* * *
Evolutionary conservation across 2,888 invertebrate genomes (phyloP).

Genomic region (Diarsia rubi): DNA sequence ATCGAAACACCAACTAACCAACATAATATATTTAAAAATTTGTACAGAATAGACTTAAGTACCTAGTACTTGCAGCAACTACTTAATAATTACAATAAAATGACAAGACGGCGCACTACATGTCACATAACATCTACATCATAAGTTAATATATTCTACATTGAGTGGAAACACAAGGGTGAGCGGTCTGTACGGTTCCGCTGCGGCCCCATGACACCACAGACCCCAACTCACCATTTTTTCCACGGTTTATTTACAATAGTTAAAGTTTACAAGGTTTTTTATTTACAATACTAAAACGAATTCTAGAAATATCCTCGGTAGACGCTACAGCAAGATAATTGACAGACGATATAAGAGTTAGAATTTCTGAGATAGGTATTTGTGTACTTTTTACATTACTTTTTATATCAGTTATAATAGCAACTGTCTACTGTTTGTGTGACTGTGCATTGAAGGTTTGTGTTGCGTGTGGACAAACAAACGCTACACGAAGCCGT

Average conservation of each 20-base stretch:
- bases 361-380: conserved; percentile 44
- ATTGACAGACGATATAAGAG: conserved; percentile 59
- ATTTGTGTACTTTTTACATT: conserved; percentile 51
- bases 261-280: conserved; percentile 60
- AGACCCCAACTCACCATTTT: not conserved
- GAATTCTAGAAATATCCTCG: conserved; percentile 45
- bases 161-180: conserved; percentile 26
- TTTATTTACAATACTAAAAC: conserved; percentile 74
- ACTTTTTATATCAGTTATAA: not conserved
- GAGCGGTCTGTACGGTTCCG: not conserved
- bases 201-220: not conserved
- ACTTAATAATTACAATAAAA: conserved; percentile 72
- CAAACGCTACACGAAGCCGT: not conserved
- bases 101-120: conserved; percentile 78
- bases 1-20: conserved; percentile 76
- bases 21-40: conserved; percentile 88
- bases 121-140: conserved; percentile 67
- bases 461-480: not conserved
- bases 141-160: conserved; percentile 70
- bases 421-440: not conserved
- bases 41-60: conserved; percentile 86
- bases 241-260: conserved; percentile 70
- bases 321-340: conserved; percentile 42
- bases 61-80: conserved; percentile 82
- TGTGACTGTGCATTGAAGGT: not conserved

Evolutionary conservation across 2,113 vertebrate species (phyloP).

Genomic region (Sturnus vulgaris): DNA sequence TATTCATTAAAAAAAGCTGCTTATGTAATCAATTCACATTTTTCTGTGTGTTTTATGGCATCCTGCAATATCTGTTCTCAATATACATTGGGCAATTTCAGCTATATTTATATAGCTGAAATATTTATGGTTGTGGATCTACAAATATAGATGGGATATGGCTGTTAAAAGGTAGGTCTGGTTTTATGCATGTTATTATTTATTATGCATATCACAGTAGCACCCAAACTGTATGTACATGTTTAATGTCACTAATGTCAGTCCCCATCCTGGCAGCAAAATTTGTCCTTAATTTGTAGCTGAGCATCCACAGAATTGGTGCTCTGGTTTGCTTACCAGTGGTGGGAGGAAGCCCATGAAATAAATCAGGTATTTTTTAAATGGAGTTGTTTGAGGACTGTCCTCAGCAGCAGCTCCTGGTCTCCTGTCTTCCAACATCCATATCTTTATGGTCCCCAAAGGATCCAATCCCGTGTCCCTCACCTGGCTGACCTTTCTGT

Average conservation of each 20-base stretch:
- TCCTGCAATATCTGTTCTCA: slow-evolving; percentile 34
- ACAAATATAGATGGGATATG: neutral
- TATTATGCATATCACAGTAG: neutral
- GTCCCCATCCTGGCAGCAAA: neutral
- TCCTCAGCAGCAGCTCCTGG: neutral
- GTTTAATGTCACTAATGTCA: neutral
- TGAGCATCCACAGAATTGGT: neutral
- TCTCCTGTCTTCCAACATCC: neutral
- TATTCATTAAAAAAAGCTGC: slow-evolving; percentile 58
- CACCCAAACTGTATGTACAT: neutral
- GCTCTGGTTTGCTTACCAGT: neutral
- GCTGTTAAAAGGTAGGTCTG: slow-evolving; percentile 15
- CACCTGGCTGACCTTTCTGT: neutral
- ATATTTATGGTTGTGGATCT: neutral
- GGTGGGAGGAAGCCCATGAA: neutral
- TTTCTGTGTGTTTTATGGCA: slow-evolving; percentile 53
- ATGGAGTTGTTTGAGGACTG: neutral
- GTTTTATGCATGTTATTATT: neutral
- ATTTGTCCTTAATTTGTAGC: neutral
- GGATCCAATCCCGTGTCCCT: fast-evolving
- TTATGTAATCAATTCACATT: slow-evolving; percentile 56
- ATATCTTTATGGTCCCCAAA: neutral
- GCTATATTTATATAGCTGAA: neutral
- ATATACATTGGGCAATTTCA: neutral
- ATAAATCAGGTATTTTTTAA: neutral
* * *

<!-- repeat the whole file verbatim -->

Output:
Evolutionary conservation across 2,888 invertebrate genomes (phyloP).

Genomic region (Diarsia rubi): DNA sequence ATCGAAACACCAACTAACCAACATAATATATTTAAAAATTTGTACAGAATAGACTTAAGTACCTAGTACTTGCAGCAACTACTTAATAATTACAATAAAATGACAAGACGGCGCACTACATGTCACATAACATCTACATCATAAGTTAATATATTCTACATTGAGTGGAAACACAAGGGTGAGCGGTCTGTACGGTTCCGCTGCGGCCCCATGACACCACAGACCCCAACTCACCATTTTTTCCACGGTTTATTTACAATAGTTAAAGTTTACAAGGTTTTTTATTTACAATACTAAAACGAATTCTAGAAATATCCTCGGTAGACGCTACAGCAAGATAATTGACAGACGATATAAGAGTTAGAATTTCTGAGATAGGTATTTGTGTACTTTTTACATTACTTTTTATATCAGTTATAATAGCAACTGTCTACTGTTTGTGTGACTGTGCATTGAAGGTTTGTGTTGCGTGTGGACAAACAAACGCTACACGAAGCCGT

Average conservation of each 20-base stretch:
- bases 361-380: conserved; percentile 44
- ATTGACAGACGATATAAGAG: conserved; percentile 59
- ATTTGTGTACTTTTTACATT: conserved; percentile 51
- bases 261-280: conserved; percentile 60
- AGACCCCAACTCACCATTTT: not conserved
- GAATTCTAGAAATATCCTCG: conserved; percentile 45
- bases 161-180: conserved; percentile 26
- TTTATTTACAATACTAAAAC: conserved; percentile 74
- ACTTTTTATATCAGTTATAA: not conserved
- GAGCGGTCTGTACGGTTCCG: not conserved
- bases 201-220: not conserved
- ACTTAATAATTACAATAAAA: conserved; percentile 72
- CAAACGCTACACGAAGCCGT: not conserved
- bases 101-120: conserved; percentile 78
- bases 1-20: conserved; percentile 76
- bases 21-40: conserved; percentile 88
- bases 121-140: conserved; percentile 67
- bases 461-480: not conserved
- bases 141-160: conserved; percentile 70
- bases 421-440: not conserved
- bases 41-60: conserved; percentile 86
- bases 241-260: conserved; percentile 70
- bases 321-340: conserved; percentile 42
- bases 61-80: conserved; percentile 82
- TGTGACTGTGCATTGAAGGT: not conserved

Evolutionary conservation across 2,113 vertebrate species (phyloP).

Genomic region (Sturnus vulgaris): DNA sequence TATTCATTAAAAAAAGCTGCTTATGTAATCAATTCACATTTTTCTGTGTGTTTTATGGCATCCTGCAATATCTGTTCTCAATATACATTGGGCAATTTCAGCTATATTTATATAGCTGAAATATTTATGGTTGTGGATCTACAAATATAGATGGGATATGGCTGTTAAAAGGTAGGTCTGGTTTTATGCATGTTATTATTTATTATGCATATCACAGTAGCACCCAAACTGTATGTACATGTTTAATGTCACTAATGTCAGTCCCCATCCTGGCAGCAAAATTTGTCCTTAATTTGTAGCTGAGCATCCACAGAATTGGTGCTCTGGTTTGCTTACCAGTGGTGGGAGGAAGCCCATGAAATAAATCAGGTATTTTTTAAATGGAGTTGTTTGAGGACTGTCCTCAGCAGCAGCTCCTGGTCTCCTGTCTTCCAACATCCATATCTTTATGGTCCCCAAAGGATCCAATCCCGTGTCCCTCACCTGGCTGACCTTTCTGT

Average conservation of each 20-base stretch:
- TCCTGCAATATCTGTTCTCA: slow-evolving; percentile 34
- ACAAATATAGATGGGATATG: neutral
- TATTATGCATATCACAGTAG: neutral
- GTCCCCATCCTGGCAGCAAA: neutral
- TCCTCAGCAGCAGCTCCTGG: neutral
- GTTTAATGTCACTAATGTCA: neutral
- TGAGCATCCACAGAATTGGT: neutral
- TCTCCTGTCTTCCAACATCC: neutral
- TATTCATTAAAAAAAGCTGC: slow-evolving; percentile 58
- CACCCAAACTGTATGTACAT: neutral
- GCTCTGGTTTGCTTACCAGT: neutral
- GCTGTTAAAAGGTAGGTCTG: slow-evolving; percentile 15
- CACCTGGCTGACCTTTCTGT: neutral
- ATATTTATGGTTGTGGATCT: neutral
- GGTGGGAGGAAGCCCATGAA: neutral
- TTTCTGTGTGTTTTATGGCA: slow-evolving; percentile 53
- ATGGAGTTGTTTGAGGACTG: neutral
- GTTTTATGCATGTTATTATT: neutral
- ATTTGTCCTTAATTTGTAGC: neutral
- GGATCCAATCCCGTGTCCCT: fast-evolving
- TTATGTAATCAATTCACATT: slow-evolving; percentile 56
- ATATCTTTATGGTCCCCAAA: neutral
- GCTATATTTATATAGCTGAA: neutral
- ATATACATTGGGCAATTTCA: neutral
- ATAAATCAGGTATTTTTTAA: neutral